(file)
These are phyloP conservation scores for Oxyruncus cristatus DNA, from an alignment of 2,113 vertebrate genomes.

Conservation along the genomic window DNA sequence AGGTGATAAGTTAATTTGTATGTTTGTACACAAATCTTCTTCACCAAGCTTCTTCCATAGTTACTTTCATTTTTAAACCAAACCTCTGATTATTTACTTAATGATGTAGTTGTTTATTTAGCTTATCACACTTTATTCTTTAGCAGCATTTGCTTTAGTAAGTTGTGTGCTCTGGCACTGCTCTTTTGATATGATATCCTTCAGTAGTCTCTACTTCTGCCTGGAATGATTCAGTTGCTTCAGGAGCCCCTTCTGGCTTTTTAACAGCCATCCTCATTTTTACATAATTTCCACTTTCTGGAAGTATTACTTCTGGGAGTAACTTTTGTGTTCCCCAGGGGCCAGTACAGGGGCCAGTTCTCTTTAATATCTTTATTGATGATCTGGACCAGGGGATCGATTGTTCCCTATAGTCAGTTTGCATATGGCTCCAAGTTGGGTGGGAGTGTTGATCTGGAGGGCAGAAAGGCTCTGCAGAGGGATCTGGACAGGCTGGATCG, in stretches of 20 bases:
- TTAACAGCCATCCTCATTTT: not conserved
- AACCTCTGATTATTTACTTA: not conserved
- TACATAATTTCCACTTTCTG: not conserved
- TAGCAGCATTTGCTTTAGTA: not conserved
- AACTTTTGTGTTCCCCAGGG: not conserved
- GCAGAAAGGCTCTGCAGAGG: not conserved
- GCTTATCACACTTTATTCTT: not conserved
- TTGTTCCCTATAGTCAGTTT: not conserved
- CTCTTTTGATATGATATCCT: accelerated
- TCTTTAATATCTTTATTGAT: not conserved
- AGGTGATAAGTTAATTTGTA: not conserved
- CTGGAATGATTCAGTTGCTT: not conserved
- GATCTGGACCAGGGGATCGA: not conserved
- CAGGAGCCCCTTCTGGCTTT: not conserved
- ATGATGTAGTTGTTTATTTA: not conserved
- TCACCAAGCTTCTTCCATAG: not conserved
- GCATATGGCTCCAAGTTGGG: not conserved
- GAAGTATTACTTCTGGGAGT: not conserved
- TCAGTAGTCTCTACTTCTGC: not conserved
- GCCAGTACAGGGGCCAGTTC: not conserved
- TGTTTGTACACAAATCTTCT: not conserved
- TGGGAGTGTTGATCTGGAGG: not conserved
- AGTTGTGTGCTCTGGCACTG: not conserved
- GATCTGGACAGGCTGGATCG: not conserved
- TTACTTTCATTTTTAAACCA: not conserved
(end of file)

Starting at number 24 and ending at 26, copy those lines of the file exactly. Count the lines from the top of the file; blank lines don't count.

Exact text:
- TGGGAGTGTTGATCTGGAGG: not conserved
- AGTTGTGTGCTCTGGCACTG: not conserved
- GATCTGGACAGGCTGGATCG: not conserved